Jeff and Vineta Cook, owners of Beluga Gardens Microgreens, weren’t always healthy eaters. Before they had kids they ate whatever they wanted. However, when their second son suffered a traumatic brain injury after birth, they knew it was time to make some changes. The couple turned to microgreens as the solution to get more nutrients into theirs and their three children’s diets. “Our whole family eats them,” said Jeff Cook.
Cook calls microgreens the caviar of the vegetable world, which is how he came up with the name for his company. Microgreens are young vegetables that are in the development stage between sprouts and baby greens. Highly concentrated with flavor, they take on the flavor of their adult versions. For example, “Broccoli microgreens taste like broccoli and pea shoots taste like peas,” said Cook. He offers this explanation of microgreens on his website belugagardens.com:
no root + no leaves = seed
root + no leaves = sprout
root + 2 leaves (true leaves) = microgreen
root + 3rd and 4th leaves = baby greens
“The nutrients in microgreens can be up to 40 times more than their adult plants. You get the benefit of increased nutrients, but you don’t get the calories in the microgreens that you would get in the full-size vegetables,” said Cook.
Citing a study done by the Journal of Agriculture and Food Chemistry in 2017, Medical News Today shared that microgreens have high levels of phytonutrients, antioxidants, vitamins, minerals and enzymes. Because of the high levels of antioxidants, microgreens are “considered a functional food, a food that promotes health or prevents disease.”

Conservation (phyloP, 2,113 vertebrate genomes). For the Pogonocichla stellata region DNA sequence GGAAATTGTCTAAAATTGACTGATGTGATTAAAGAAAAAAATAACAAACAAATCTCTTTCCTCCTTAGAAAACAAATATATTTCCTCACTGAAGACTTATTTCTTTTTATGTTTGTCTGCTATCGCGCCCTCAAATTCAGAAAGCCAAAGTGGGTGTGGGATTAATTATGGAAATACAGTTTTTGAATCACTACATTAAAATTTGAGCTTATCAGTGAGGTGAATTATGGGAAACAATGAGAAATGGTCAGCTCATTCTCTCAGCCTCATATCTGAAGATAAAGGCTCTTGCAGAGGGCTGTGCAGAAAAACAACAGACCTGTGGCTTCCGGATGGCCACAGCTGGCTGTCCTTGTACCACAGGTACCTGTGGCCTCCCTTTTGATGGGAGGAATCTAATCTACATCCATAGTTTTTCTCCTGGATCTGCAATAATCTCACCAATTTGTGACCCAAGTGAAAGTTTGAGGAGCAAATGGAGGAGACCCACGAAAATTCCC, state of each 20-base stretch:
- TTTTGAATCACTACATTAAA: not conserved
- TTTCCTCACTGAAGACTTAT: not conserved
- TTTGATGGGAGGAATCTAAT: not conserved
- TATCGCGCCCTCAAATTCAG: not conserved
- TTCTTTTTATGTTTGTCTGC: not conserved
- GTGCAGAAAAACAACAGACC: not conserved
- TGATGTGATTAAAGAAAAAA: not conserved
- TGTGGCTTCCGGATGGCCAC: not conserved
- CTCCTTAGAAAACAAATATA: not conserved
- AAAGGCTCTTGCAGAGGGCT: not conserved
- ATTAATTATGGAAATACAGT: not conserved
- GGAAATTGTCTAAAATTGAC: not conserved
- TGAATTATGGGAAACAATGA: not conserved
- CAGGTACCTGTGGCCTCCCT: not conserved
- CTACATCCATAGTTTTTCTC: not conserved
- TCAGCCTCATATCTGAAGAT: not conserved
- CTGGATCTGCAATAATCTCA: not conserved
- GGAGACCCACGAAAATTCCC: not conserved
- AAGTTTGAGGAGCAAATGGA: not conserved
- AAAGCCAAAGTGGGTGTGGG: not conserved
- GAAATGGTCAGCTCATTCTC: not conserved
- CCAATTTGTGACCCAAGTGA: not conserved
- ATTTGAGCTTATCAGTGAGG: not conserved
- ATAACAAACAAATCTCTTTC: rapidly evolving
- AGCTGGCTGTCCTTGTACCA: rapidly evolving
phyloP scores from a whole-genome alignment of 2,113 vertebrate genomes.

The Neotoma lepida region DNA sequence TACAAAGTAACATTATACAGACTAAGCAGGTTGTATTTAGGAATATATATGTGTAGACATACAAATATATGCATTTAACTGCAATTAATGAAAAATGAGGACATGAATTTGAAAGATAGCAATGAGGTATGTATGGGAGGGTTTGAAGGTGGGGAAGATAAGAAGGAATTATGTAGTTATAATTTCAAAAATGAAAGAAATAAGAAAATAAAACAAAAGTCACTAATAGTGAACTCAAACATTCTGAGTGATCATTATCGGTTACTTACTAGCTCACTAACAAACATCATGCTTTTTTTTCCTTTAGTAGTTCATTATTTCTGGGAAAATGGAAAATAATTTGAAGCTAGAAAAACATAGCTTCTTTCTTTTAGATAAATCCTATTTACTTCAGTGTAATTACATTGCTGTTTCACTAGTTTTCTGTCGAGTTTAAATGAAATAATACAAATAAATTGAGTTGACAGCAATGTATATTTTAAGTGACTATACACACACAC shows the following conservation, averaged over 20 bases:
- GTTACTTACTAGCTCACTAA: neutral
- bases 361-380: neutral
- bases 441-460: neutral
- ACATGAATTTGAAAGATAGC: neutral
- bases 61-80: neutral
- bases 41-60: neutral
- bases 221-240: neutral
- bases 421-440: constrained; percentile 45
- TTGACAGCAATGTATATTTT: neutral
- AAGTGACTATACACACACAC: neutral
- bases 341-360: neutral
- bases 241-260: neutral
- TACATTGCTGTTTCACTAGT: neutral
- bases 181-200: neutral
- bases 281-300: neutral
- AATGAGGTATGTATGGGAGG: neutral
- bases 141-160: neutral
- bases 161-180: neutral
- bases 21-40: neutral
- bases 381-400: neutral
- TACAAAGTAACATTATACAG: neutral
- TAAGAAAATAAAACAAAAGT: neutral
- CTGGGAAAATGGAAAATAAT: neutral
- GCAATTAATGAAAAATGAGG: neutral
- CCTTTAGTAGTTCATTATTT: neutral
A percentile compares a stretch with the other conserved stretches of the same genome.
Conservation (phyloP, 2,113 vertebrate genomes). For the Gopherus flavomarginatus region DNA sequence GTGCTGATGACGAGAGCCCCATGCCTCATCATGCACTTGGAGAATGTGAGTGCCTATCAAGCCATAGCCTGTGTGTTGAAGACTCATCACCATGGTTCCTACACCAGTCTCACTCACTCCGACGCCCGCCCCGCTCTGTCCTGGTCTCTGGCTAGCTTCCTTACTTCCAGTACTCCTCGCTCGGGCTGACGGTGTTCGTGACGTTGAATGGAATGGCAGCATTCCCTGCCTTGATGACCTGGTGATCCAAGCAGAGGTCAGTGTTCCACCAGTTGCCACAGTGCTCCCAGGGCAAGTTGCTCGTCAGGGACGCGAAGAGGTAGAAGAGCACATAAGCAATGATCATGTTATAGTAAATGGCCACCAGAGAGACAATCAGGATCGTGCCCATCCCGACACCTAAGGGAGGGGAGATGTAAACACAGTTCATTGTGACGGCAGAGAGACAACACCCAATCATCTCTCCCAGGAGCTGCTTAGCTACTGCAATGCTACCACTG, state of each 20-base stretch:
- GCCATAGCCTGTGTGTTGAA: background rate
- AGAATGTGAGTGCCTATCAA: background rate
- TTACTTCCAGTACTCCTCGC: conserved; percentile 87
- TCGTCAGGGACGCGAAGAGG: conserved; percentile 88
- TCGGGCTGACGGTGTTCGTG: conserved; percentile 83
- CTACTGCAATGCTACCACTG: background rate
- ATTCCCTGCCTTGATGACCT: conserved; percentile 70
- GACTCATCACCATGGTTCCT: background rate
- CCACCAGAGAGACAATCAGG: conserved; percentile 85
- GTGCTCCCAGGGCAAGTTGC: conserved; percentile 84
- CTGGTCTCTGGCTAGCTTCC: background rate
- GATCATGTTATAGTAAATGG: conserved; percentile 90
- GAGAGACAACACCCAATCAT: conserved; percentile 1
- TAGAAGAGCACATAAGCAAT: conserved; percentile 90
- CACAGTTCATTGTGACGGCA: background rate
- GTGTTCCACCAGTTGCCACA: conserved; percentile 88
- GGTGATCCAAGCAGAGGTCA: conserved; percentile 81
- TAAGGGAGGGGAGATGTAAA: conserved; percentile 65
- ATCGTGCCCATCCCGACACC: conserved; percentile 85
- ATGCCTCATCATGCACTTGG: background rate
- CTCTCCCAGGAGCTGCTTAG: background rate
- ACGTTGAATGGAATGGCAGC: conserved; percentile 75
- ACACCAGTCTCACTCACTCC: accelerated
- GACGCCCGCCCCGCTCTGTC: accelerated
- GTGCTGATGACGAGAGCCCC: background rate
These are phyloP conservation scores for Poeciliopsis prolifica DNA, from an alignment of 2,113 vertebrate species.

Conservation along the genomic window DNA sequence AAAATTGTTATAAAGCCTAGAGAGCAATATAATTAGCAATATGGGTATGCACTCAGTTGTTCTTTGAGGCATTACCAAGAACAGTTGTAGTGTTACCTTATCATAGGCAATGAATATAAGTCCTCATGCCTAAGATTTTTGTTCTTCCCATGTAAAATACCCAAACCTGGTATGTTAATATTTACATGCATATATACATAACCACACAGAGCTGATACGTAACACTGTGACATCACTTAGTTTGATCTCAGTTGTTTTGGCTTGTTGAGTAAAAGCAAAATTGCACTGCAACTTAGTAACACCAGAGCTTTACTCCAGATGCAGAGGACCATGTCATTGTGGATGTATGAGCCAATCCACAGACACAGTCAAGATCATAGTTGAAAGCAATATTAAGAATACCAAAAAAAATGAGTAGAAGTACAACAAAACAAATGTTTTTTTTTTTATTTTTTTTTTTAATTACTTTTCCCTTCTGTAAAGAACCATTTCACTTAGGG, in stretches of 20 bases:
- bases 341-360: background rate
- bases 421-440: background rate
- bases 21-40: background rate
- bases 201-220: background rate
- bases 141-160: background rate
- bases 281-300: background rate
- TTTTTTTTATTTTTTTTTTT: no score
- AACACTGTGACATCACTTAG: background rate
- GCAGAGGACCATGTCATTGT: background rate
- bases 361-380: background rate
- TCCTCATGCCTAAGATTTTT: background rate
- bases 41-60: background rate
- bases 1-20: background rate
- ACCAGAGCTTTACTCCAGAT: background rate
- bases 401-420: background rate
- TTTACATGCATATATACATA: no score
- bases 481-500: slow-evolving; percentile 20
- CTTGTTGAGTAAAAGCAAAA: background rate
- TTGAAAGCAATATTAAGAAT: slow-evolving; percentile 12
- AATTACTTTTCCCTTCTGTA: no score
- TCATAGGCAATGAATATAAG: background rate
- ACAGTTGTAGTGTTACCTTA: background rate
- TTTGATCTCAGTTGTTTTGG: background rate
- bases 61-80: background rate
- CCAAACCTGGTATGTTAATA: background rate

Cook explained that the trend of incorporating microgreens into dishes originated with chefs at high-end restaurants in San Francisco back in the 1990s. “They started plopping these little plants on their dishes as garnishes. Since then it took off quickly, and now microgreens are used in fine dining restaurants all over the country,” he said.
Although microgreens are growing in popularity, Cook said people are still treating them as a garnish and not typically using them for nutrition. “Microgreens do offer a pop of color to food; however, they are not just a garnish,” he said. There are many ways to use microgreens. They can be blended in smoothies, tossed into salads, used in sandwiches and wraps, or as toppings for pizza, soups, eggs and other dishes. Some of the ways Cook and his family use microgreens are as a salad drizzled with ranch dressing and as the base layer for hot chicken dishes or stir fry. He mentioned using leeks in mashed potatoes, eggs and cottage cheese. “Make them one of your vegetable sides,” he suggested. “The best way to use them is to cut them and eat them on the spot.”